It is estimated that 34% of adults in the United States are overweight and an additional 32% have obesity. Behavioral and pharmacologic treatments for obesity targeting specific pathways have met with limited long- term success. In contrast, Roux-en-Y gastric bypass (RYGB) provides effective and durable weight loss. The mechanisms underlying the dramatic clinical response of this procedure are not well understood, but emerging evidence indicates that the observed response is due to altered neuronal and hormonal regulation of energy intake, energy expenditure, metabolic efficiency, and hedonic pathways, rather than to the mechanical effects of surgery. These observations implicate a strong biological, and possibly genetic, contribution to weight loss after surgery. Identification of factors associated with weight loss after RYGB could help provide insight into the mechanisms of action of weight loss after this procedure. Clinical factors associated with weight loss after RYGB have been identified;however, these factors have only been able to explain a fraction of the total variation in the resulting weight loss. We recently conducted an analysis that suggests that genetic factors could explain a large percentage of the remaining variability. The overall goal of this research proposal is to determine the specific genetic factors involved and to identify a combination of genetic, clinical, and circulating biomarker factors that reproducibly predict weight loss after RYGB. We hypothesize that there are reproducible genetic and clinical predictors of weight loss after RYGB, and propose to test this hypothesis through two Specific Aims. The first Specific Aim is to [identify genetic associations through an analysis of genotyped and imputed genetic loci,] and to then replicate these findings, using two additional cohorts totaling 1472 RYGB patients. The second Specific Aim is to identify multivariable-adjusted genetic, clinical, and circulating biomarker factors that reproducibly predict weight loss after RYGB. We will first identify predictors that pass an initial univariate screen of p <0.10 for clinical predictors and p <5.0*10-5 for genetic predictors in 1172 RYGB patients;potential predictors that reach these criteria will be entered into a stepwise selection procedure to identify significant multivariable-adjusted predictors (p<0.05). Because we are testing a large number of candidate predictors, we will then replicate these results in two new cohorts totaling more than 2000 additional patients using a two-stage approach. First, we will re-analyze the candidate predictors using a stepwise selection procedure in 1100 new RYGB patients. Second, we will test the model derived in this first stage as a whole in two new cohorts totaling approximately 900 RYGB patients. Identification of a reliable set of genetic and clinical predictors could provide important clues to the mechanism of action of this therapy. In addition, these predictors could be used to develop clinical tools to identify those patients who will likely benefit most from surgery, thus further improving the risk:benefit profile for this highly effective yet invasive treatment.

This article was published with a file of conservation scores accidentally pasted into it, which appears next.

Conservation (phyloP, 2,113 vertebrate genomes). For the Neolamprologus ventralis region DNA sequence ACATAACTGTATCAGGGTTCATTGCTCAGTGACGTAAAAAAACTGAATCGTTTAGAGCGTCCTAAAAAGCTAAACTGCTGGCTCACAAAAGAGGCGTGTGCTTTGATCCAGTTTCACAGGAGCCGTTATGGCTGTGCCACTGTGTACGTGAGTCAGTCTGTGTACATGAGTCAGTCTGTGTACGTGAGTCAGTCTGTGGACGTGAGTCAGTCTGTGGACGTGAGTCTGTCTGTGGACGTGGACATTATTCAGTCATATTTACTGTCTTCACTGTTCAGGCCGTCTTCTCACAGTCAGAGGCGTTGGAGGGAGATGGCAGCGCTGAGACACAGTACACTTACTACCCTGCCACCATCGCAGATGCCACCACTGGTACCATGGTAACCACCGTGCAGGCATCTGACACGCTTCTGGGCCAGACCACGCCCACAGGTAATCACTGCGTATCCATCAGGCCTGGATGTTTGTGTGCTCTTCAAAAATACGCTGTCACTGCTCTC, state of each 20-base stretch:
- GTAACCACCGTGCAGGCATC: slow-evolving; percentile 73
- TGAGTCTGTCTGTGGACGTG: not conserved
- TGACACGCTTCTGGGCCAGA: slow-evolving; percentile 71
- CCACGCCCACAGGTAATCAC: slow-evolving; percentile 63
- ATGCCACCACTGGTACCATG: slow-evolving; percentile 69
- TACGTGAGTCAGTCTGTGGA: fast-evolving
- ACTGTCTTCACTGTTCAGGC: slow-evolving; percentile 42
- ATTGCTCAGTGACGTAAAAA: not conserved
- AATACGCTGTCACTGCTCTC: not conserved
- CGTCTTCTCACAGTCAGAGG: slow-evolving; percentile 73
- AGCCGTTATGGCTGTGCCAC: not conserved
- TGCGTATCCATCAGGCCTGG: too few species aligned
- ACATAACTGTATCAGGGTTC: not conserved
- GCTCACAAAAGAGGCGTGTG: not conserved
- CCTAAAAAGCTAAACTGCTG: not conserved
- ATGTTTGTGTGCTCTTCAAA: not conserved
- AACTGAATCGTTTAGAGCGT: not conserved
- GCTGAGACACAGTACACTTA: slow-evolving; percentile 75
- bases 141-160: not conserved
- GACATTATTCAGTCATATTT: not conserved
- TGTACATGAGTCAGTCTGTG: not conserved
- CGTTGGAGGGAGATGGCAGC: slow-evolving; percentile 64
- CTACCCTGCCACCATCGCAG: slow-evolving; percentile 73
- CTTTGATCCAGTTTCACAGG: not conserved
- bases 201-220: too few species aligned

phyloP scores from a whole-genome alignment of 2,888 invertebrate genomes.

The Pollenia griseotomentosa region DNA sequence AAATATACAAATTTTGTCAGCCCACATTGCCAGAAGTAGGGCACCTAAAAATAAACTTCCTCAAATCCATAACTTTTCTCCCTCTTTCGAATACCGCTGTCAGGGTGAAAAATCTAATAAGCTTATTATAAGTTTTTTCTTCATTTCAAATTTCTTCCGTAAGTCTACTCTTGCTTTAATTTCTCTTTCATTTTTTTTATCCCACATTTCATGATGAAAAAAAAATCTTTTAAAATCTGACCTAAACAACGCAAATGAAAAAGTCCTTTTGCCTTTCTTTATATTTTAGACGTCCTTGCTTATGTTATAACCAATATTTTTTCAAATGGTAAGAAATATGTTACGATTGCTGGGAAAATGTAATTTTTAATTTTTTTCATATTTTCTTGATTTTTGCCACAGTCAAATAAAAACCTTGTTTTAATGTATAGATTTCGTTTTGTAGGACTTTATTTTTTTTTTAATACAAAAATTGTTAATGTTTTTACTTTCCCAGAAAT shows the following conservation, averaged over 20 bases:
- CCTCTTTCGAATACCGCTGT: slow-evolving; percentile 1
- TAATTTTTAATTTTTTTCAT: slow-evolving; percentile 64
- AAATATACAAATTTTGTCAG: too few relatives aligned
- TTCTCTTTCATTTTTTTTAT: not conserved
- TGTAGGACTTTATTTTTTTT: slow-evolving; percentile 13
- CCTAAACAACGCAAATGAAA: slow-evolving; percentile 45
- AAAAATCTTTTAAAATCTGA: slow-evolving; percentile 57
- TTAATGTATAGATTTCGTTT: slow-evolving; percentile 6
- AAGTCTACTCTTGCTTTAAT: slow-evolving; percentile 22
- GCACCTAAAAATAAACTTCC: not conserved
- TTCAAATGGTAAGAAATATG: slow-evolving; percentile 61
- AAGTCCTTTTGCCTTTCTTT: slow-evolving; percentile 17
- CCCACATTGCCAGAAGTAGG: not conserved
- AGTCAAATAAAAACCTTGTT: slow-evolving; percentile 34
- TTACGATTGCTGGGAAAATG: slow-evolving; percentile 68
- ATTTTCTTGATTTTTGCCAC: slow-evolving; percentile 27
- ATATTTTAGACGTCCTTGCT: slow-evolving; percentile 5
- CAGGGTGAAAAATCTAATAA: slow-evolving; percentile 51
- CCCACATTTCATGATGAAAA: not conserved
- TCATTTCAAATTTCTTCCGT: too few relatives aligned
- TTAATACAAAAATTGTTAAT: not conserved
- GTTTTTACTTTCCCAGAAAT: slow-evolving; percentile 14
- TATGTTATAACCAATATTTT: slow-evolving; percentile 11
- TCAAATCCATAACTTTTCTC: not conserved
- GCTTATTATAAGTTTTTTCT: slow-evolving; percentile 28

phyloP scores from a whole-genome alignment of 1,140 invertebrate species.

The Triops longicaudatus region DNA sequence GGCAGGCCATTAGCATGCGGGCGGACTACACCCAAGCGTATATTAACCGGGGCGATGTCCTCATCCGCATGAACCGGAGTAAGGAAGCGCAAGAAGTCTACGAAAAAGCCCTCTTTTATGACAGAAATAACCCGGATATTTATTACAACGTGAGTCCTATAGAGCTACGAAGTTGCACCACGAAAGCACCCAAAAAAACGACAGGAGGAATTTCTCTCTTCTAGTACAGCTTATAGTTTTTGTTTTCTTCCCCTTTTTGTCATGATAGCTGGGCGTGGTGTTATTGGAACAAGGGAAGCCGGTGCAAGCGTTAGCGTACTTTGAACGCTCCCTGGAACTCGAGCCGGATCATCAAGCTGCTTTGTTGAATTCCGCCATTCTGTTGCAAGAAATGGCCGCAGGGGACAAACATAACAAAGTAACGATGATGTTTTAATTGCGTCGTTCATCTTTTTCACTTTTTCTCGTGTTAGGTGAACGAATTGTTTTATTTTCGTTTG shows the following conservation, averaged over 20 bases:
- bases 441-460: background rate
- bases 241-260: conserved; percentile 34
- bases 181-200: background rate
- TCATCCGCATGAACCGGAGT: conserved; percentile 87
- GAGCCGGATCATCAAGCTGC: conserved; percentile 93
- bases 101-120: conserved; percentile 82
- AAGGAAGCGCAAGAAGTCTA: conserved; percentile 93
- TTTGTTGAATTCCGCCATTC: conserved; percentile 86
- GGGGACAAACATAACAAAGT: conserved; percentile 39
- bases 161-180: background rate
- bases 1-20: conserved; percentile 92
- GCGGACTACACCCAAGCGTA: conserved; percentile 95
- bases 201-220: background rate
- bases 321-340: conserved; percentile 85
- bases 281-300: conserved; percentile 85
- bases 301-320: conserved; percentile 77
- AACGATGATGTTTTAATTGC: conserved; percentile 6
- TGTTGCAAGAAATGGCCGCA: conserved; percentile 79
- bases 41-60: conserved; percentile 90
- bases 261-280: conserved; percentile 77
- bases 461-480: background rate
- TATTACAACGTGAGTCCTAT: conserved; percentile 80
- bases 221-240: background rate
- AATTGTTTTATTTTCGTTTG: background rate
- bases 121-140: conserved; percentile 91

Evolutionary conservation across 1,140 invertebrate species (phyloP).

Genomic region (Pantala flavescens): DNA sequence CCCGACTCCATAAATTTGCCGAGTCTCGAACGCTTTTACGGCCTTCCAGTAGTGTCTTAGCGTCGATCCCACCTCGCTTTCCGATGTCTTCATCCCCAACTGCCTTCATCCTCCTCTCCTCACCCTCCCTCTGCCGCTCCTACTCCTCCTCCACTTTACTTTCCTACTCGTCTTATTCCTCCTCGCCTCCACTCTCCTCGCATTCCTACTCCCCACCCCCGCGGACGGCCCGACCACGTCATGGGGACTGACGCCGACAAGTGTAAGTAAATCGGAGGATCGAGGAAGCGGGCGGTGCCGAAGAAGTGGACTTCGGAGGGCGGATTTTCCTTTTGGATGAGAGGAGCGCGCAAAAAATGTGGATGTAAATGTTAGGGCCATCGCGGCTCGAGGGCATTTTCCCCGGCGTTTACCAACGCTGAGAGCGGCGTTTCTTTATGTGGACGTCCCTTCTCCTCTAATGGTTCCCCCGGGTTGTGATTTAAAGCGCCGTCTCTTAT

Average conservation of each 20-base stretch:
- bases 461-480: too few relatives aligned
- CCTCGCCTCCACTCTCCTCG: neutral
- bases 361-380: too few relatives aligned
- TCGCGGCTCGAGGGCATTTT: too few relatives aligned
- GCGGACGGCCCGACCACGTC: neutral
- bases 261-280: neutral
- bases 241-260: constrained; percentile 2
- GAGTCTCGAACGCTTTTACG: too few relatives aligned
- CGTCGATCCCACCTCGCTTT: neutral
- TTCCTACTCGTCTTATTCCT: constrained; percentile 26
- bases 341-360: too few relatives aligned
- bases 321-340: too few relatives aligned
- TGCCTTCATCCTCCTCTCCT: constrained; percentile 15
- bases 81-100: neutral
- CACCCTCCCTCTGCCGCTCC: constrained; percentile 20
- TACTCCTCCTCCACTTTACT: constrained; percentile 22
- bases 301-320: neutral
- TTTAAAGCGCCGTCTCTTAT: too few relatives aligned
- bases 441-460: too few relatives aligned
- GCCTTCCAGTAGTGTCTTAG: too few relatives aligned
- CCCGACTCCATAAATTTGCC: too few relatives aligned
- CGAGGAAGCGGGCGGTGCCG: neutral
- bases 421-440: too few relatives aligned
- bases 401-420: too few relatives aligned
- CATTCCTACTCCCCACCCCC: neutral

The aim of this proposal is to identify factors that reproducibly predict weight loss after Roux-en-Y gastric bypass (RYGB). The identification of predictors of weight loss after RYGB could help elucidate mechanisms of regulation of energy balance and metabolic function that extend beyond surgical populations. In addition, identification of predictors of weight loss after RYGB could be used to identify those patients who will likely benefit most from surgery, thereby improving the risk:benefit profile for this highly effective yet invasive treatment.
|Hatoum, Ida J; Greenawalt, Danielle M; Cotsapas, Chris et al. (2013) Weight loss after gastric bypass is associated with a variant at 15q26.1. Am J Hum Genet 92:827-34|
|Hatoum, Ida J; Kaplan, Lee M (2013) Advantages of percent weight loss as a method of reporting weight loss after Roux-en-Y gastric bypass. Obesity (Silver Spring) 21:1519-25|